How to Attract Birds: Offer Food, Water and Shelter

Updated: Dec. 14, 2021

Follow these simple tips to make your yard a dream destination for birds. Learn how to attract birds by fulfilling all of their essential needs.

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To turn your yard into a year-round destination for your feathered friends, zero in on their biggest three needs: food, water and shelter.

Think Beyond Feeders

Common bird species like chickadees and goldfinches readily visit feeders, but many others don’t. “While feeders do provide a great resource, especially in colder climates where birds may have a hard time accessing food in the winter, they don’t feed all birds,” says Becca Rodomsky-Bish, a project leader with the Cornell Lab of Ornithology. “More than 90 percent of North American songbirds need insects to raise their young.”

Check out the 10 types of bird feeders you need in your backyard,

Summer tanager on
Summer tanager on beautyberry shrub

Provide Natural Food Sources

A good habitat includes plants to provide natural sources of berries, seeds and nectar. You’ll also want plants that draw insects. Choose native plants, shrubs and trees for your backyard habitat to maximize the benefits for feathered visitors. Most berries ripen in the fall, just when birds are undertaking arduous migrations that require lots of sugar-fueled energy.

Native wildflowers bring in hummingbirds in warmer months, plus insects that provide much-needed protein. Check out these colorful flowers that hummingbirds love!

To find the best choices for your yard, shop at native plant nurseries or consult your local county extension office.

Offer Water in a Bird Bath

Wonderful wildlife habitats supply birds with plenty of water for drinking and bathing. Lakes, ponds and streams are the best natural resources, but bird baths are a good substitute. Be sure to keep birdbaths clean and provide fresh water regularly.

Birds prefer moving water, so think about adding a solar-activated water agitator to your bird bath. In colder climates, experts suggest heated baths to keep the water from freezing. This will also draw flocks when temperatures drop and open water is hard to find.

Grow Shrubs for Shelter

If you’re wondering why you don’t see many birds at your feeders, lack of shelter could be the problem. Birds need protected spaces to raise their young, hide from predators and take cover during bad weather. Feeders without nearby shelter can actually endanger birds, making them vulnerable to hawks and other predators while they eat. Plant shrubs or trees to give birds a convenient place to hide if danger threatens.

Learn how to create winter shelter for birds.

Carolina chickadee at nest boxSteve and Dave Maslowski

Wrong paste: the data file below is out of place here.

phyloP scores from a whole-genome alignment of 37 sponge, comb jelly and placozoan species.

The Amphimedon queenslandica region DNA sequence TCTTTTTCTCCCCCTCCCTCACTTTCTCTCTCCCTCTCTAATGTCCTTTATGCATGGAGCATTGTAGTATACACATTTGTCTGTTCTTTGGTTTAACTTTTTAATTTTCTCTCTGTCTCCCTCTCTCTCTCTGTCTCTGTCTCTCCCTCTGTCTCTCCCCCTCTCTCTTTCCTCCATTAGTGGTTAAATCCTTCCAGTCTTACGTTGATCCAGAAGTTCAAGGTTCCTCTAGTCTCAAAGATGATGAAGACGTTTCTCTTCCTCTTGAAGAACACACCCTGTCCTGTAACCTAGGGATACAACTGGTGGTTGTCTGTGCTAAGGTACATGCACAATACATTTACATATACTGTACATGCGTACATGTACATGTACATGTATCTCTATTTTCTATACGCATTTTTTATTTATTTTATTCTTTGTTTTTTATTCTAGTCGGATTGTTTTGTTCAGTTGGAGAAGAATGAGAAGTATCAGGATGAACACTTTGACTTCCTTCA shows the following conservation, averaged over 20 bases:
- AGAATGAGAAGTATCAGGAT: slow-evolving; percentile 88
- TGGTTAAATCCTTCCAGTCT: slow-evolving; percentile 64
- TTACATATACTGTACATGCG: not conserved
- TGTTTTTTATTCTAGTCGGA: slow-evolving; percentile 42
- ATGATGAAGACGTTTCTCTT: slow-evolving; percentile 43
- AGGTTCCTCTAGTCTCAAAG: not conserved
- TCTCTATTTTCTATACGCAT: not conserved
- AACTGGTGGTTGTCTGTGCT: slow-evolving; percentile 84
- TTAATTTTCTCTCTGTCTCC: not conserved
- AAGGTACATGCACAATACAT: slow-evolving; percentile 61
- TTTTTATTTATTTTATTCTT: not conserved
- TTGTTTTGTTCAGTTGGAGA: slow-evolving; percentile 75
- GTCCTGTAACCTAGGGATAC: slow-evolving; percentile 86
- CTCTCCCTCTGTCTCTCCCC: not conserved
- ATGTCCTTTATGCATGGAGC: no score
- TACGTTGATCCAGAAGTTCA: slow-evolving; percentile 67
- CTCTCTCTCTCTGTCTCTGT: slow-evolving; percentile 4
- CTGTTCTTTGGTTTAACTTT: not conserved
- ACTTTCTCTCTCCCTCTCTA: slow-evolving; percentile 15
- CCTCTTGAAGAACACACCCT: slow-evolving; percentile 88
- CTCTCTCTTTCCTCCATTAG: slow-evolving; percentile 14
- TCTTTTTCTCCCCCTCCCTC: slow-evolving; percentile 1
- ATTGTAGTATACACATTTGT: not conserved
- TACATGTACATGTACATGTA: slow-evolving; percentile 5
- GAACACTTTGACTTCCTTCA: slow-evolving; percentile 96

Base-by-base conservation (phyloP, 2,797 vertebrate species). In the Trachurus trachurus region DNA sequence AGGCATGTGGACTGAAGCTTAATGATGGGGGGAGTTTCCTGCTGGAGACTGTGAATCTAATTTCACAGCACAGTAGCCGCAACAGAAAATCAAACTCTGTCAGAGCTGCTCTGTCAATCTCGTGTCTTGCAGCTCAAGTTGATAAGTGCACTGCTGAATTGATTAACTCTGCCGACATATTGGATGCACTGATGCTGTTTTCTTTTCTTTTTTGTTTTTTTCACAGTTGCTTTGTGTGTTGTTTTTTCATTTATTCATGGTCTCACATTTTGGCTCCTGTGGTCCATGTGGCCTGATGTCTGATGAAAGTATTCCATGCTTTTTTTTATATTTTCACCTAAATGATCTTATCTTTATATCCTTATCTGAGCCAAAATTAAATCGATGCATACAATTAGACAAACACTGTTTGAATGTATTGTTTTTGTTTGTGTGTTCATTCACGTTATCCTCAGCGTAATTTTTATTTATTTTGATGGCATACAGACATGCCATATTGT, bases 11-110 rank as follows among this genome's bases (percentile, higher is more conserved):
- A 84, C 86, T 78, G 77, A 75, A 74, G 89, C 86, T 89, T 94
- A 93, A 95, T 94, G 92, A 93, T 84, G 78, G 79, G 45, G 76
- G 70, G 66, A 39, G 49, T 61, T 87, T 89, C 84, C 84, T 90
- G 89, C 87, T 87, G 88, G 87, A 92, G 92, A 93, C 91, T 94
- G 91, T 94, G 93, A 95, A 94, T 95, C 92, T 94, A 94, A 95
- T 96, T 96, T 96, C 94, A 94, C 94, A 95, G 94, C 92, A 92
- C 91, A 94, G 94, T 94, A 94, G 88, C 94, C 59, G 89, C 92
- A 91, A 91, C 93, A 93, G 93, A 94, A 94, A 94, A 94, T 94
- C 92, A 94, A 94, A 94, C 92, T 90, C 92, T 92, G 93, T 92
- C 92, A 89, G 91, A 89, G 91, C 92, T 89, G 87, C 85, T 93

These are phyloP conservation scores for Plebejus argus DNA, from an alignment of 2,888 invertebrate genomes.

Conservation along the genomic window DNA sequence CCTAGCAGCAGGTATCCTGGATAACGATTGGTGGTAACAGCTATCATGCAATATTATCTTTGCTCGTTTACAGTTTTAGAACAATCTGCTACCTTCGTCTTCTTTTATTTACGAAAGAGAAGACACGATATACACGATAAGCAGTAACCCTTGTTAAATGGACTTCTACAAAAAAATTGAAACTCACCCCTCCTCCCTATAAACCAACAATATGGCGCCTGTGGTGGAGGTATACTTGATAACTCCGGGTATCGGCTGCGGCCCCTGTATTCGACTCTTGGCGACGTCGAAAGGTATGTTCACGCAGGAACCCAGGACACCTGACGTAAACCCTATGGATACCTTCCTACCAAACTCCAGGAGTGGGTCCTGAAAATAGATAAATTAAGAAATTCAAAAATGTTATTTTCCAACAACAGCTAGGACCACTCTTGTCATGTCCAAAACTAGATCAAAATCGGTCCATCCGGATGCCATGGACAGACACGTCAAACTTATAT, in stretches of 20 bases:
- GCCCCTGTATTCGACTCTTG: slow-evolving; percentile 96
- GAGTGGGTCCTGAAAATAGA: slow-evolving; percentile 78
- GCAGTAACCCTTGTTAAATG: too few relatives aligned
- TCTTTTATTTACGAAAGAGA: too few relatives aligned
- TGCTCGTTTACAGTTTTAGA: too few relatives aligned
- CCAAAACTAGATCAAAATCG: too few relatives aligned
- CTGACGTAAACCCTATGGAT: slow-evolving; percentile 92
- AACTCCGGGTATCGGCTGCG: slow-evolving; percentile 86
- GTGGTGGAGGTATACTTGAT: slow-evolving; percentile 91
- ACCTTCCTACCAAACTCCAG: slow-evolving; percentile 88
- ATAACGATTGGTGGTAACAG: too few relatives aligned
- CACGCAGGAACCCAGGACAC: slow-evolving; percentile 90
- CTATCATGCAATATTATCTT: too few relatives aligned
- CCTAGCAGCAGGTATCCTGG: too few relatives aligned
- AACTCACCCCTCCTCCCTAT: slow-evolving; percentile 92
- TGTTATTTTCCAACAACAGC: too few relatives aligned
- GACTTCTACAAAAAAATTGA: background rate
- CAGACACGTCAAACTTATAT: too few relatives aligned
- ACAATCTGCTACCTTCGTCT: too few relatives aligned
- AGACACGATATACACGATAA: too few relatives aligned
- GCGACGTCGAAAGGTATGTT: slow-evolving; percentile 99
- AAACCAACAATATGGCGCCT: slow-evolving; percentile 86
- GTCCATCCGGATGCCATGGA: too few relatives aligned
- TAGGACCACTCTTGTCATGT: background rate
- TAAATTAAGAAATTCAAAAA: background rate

Carolina chickadee at a nest box

Provide Birdhouses

If you truly want your yard to be a gathering place for feathered families, birdhouses and nest boxes are essential additions. Becca emphasizes that it’s important to make smart decisions based on the visitors most commonly seen in your area. “Nest boxes help to replace the snags or standing dead trees that are frequently removed from neighborhoods or properties,” she says.

Different species have different requirements, including hole size, box depth and placement. She recommends using NestWatch’s Right Bird, Right House online tool to find the perfect box for your local nesters. Or check out this birdhouse hole size chart.

You can also get creative by following these instructions to make a purple martin birdhouse out of a gourd!

Get more tips on how to attract birds to a birdhouse.

Check Your Yard for Hazards

Building a backyard habitat brings great pleasures, but there are also great responsibilities. “When you invite birds in, make sure you protect them once they arrive,” Becca advises. “While we don’t want to discourage habitat creation, it is important to ask yourself if you are really helping the birds if, once they show up, there are dangerous obstacles that could threaten them.”

Feeders that are low to the ground may accidentally turn visitors into easy prey for ground-based predators, such as outdoor cats. Those feeders can also attract nuisance animals like raccoons, which may stick around and snack on eggs in nearby nests, too. Hang feeders high and use baffles to deter predators. Keep your cats indoors—and urge your neighbors to do the same.

Check out 5 ways to create a bird-safe backyard.

Prevent Window Strikes

Windows are another major issue. The American Bird Conservancy estimates as many as one billion birds are killed in window collisions each year. They recommend adding decals, paint, tape or screens to make windows safer. Here are more tips for preventing bird strikes.

Baltimore oriole at orange feederJohn Gill
Baltimore oriole at orange feeder

How to Learn More About Birds

As more avian species begin to call your backyard home, take time to learn about each bird using field guides and websites. Pick up a pair of binoculars so you can see feeder guests more clearly, or invest in a good camera and take up wildlife photography. Share your observations using online programs like FeederWatch or the Great Backyard Bird Count.

Backyard birding is a worthwhile and relaxing hobby, and making a few simple adjustments can turn any landscape into a must-stop location for avian visitors.

Get more tips on bird-watching for beginners.